Then there are those who are kind, those who bless. Those who welcome you into their homes with spit up on your shirt and dirt under your fingernails and look you in the eye for longer than 2 seconds to ask, "How are you really doing today?" with every ounce of sincerity. They're in your corner. They're your advocates, your cheerleaders.

Our world could use so much more kindness.

I vividly remember being 13 years old and all of the 7th grade girls were called to the library to have a meeting with the school counselor. We were nervous... what had we done? The counselor calmly told us that she'd been catching wind of a lot of back-biting and gossip. So she taught us a little phrase she wanted to go through our heads before we said anything: "Is it true? Is it kind? Is it necessary? If it isn't all three, it shouldn't be said."

It's been almost 20 years since 7th grade and I still remember that phrase.

Is it true? 
Is it kind? 
Is it necessary?

Maybe we should all start thinking about that before we "say" anything on social media. As a mom, I see so much that, if filtered through these questions, would never end up in my newsfeed or yours.

Is it true?
Is what I'm posting real life? Or is it completely posed, pushing the mess out of the way in order to show forth a cleaned up, dishonest portrait that you'd like to send out into the world? I'm not advocating posting pictures of your dirty laundry (no one wants to see that), but simply... is it true?

Is it kind?
I'll be honest. I'm not a huge fan of hashtags on Instagram as I think they can often veer into unkind toward others, or trying to "one up" others. Not always, but so many hashtags seem to say #Iambetterthanyou #andyou #andyou. Is what you post pushing others down to lift yourself up? Or is it kind to those who see it?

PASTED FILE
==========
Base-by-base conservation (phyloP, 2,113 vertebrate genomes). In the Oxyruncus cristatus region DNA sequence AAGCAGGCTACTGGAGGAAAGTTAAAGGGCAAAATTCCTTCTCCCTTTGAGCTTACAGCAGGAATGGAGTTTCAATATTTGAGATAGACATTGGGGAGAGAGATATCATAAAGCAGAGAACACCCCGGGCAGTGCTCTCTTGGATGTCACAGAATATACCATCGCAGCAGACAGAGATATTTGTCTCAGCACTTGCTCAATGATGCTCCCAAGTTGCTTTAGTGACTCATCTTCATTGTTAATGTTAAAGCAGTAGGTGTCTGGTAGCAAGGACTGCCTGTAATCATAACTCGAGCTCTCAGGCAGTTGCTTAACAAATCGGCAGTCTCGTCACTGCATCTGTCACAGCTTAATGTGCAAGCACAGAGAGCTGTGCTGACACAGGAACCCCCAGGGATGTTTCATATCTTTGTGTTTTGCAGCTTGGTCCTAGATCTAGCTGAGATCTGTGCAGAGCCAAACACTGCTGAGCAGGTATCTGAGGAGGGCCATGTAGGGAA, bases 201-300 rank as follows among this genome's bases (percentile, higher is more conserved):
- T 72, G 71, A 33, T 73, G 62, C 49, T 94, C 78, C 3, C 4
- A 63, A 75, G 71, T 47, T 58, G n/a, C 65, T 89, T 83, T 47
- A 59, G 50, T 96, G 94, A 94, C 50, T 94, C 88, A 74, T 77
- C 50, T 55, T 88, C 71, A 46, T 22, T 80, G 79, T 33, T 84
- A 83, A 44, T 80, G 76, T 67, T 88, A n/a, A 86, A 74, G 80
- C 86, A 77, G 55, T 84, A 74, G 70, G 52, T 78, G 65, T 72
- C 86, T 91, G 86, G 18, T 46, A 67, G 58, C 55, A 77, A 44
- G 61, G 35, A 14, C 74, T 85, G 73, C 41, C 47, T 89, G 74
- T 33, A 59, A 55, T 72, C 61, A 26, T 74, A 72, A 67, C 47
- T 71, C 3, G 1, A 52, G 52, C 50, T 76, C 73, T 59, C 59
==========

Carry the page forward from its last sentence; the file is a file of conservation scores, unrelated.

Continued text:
Is it necessary?
This is probably the most controversial of the three, or up for debate. Is anything really necessary on social media? Perhaps it should be asked this way: does it lift others up? Does it point them to hope?

In college, I held a host of nannying jobs in downtown Chicago, some more gratifying than others. One woman I worked for had advertised for a nanny, but was actually looking for someone who would hand wash her lingerie while she played Solitaire at the computer a mere 10 feet away. (Her kids, meanwhile, played video games unsupervised for hours on end in the other room.) The aura about this woman toward anyone beneath her social stratum was demeaning at best. But the money was decent and she provided a free place to stay for the summer, so I stayed.

Meanwhile, she employed another woman in her home: an older black lady who worked as a maid, tidying up the same corners and dusting the same ledges day after day. This dear woman had worked for the family for more than 40 years. I'm sure she must have suffered. She must have felt the scorn of white privilege and menial tasks she was given and the ungodly hours she was expected to work. But her smile lit up every corner of that dark apartment and when we'd talk, she'd often say, "What a blessing!" with a broad smile. I'm sure she had plenty to say about her very unkind boss. But she chose kindness, and it made all the difference.

True, kind, necessary. Don't you think using those three simple filters could go so far?